Tuesday, June 24, 2014

New York anniversary, year 4.

I'm a few weeks late on my fourth-anniversary-in-New-York post, or something, which is just about perfect for my current state of mind and affairs. This is not to say that I've taken toward tardiness, as my yoga schedule relies quite a bit on heavily-pointed promptness - it's more like I've refocused the lens in terms of which things do and do not require certain levels of attention and priority.

I've fallen out of frenzy into a softer variation of busyness. A softer variation of everything, even, but still within the context of the city. Still a bee, but probably not the first one out of the hive on any given day. Definitely not, in fact - as I slip further and further into this warm bath, I've found myself staring at the hoards of subway riders exploding forth from the doors like water from a dam while I putter about, wondering what exactly they are rushing to, and for.

It's a lot of this - time for wondering about inane things. I love it so much. I imagine that it's a little bit like being in a coma, or an extremely pleasant and extended dream. I understand that it is probably super annoying. But I can only take care of myself and my family, and so here we are.

The city is playing very prettily toward my little tableau, with the sunbeams on full blast and seemingly doing its level best to hold off on the god-awful stinking humidity for as long as possible. It's golden hour after golden hour, and if you steer clear of Chinatown in direct sunlight I would say you can really do pretty well to avoid that fetid summertime ripeness that New York is so famous for. No promises for July and August, though.

We're rounding the corner on three months in our third apartment in our third neighborhood in Brooklyn. It's our favorite spot yet - the aesthetic a combination of modern and vintage, the neighborhood a combination of grit and warmth. Three being the auspicious number of balance, and I would say that we are feeling pretty darn balanced as we settle into our new cubbyhole. No longer wishing for more space, a different view, or really much of anything at all. And as we talk more and more about what's next, I actually feel for the first time like we can't leave. Because of all of this - this neighborhood and this community and my amazing, amazing friends.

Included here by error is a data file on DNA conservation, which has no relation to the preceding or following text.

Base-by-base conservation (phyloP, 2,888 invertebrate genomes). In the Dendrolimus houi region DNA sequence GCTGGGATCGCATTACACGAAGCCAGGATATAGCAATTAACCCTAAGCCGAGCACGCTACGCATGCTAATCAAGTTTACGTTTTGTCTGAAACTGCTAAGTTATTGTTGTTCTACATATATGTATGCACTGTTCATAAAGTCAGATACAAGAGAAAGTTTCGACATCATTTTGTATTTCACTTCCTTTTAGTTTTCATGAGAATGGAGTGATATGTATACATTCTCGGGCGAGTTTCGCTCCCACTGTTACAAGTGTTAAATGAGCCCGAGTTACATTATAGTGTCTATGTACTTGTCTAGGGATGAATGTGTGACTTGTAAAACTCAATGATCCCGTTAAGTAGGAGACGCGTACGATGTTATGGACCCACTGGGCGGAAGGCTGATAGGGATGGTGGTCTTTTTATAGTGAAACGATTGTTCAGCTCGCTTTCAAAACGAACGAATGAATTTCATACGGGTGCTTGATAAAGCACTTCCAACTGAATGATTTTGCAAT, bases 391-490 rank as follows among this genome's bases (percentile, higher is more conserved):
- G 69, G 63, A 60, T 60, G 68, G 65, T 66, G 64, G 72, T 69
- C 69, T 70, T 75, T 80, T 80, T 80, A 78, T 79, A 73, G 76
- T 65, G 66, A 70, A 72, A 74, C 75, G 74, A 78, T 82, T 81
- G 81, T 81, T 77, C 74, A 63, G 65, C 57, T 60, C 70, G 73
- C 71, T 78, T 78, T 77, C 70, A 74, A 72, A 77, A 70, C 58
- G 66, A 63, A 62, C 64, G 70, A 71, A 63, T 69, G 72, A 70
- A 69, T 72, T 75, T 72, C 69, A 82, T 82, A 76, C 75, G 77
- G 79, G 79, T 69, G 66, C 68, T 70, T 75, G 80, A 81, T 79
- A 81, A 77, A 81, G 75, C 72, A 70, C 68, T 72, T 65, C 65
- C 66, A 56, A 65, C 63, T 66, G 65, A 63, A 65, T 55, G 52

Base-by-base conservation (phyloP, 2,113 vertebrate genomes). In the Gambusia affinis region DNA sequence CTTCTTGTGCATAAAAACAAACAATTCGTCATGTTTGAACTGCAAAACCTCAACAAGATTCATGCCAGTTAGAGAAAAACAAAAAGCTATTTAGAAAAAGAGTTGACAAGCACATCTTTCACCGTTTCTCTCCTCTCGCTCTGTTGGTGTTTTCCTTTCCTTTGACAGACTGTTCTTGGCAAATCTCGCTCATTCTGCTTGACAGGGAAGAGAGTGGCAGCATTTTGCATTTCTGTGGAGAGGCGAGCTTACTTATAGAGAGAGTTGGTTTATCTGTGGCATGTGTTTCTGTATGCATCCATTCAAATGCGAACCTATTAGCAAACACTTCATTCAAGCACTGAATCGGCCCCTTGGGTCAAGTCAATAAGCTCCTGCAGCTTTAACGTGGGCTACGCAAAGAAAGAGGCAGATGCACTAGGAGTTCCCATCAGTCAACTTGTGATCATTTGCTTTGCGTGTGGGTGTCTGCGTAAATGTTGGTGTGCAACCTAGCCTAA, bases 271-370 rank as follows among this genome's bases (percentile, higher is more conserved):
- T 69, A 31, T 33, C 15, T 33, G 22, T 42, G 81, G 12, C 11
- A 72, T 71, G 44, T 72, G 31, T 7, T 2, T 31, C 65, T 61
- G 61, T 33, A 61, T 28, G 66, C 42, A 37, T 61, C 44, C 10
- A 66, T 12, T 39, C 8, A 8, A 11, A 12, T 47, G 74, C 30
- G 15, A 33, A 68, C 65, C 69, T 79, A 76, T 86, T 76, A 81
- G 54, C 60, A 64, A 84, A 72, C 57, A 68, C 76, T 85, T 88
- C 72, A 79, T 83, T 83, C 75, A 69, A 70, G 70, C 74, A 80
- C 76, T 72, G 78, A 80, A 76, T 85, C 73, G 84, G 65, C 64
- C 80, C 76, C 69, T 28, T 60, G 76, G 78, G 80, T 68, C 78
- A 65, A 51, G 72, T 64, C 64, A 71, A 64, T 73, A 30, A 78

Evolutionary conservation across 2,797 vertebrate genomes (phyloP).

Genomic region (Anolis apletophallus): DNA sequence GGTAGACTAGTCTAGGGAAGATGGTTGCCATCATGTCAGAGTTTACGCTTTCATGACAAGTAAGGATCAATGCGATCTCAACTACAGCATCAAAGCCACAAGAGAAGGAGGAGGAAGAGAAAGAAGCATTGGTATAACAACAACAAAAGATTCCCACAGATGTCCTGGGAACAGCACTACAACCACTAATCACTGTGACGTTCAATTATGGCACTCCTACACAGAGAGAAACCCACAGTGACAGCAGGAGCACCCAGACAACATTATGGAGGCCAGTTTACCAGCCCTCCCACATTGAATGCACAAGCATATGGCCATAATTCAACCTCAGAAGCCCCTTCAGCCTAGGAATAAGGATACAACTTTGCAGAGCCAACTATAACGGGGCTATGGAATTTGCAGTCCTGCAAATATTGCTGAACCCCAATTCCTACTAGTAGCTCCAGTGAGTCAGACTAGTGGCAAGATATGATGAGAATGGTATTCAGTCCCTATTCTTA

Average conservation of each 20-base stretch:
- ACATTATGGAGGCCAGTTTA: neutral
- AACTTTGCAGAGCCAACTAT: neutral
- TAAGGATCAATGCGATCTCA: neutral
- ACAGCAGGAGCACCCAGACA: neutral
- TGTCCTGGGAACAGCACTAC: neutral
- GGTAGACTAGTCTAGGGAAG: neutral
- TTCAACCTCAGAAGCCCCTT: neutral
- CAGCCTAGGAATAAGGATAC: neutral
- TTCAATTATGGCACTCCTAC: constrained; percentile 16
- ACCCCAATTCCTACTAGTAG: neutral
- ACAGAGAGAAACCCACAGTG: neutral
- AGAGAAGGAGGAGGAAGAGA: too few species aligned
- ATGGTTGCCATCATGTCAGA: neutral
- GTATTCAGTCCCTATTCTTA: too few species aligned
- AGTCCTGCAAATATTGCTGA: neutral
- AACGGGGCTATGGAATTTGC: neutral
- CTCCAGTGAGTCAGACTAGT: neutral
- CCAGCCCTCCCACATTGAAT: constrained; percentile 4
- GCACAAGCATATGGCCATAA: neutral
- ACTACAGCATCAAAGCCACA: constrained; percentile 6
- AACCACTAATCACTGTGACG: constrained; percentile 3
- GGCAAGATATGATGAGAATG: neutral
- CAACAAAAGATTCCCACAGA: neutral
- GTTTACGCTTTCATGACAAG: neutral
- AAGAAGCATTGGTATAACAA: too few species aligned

These friends! I am sometimes so surprised to look around me and see such a dense and varied garden of loyal compatriots. It seems like a lifetime ago that I was sitting alone in our Dumbo apartment night after night, waiting for Clay to come home. My yoga situation actually allows me to balance soothing my inner introvert with my tendencies toward friend-neglect, giving me plenty of alone time during the day and freeing up nights and weekends for socializing. My friends are envious of my schedule and I of their income, and we all do our best to support each other anyway. Between the husband and the lifestyle and the city and the people, I've never felt so supported in my whole life.

I feel so here, really here, moreso than I ever have. 'Putting down roots' is the best way to say it. No longer arriving, a polite observer and a thank-you-very-much-for-letting-me-squat-here-for-a-while sort of participant, but a solid and fully-acclimated piece of the root system. Like if I left, the city might notice, might lose its own balance, if only for a minute.

Today I stand in tadasana on our new balcony and let the hot wind whip through my hair and splayed fingers, feeling every inch a mountain as the trains blow by on the Williamsburg bridge. I can feel myself growing right up out of the concrete, reaching as far down into the dirt as my skull is tall. The people continue to burst out of the subway cars like ants from a desecrated anthill, but I am not one of them, no longer. I am the earth, I am the wind.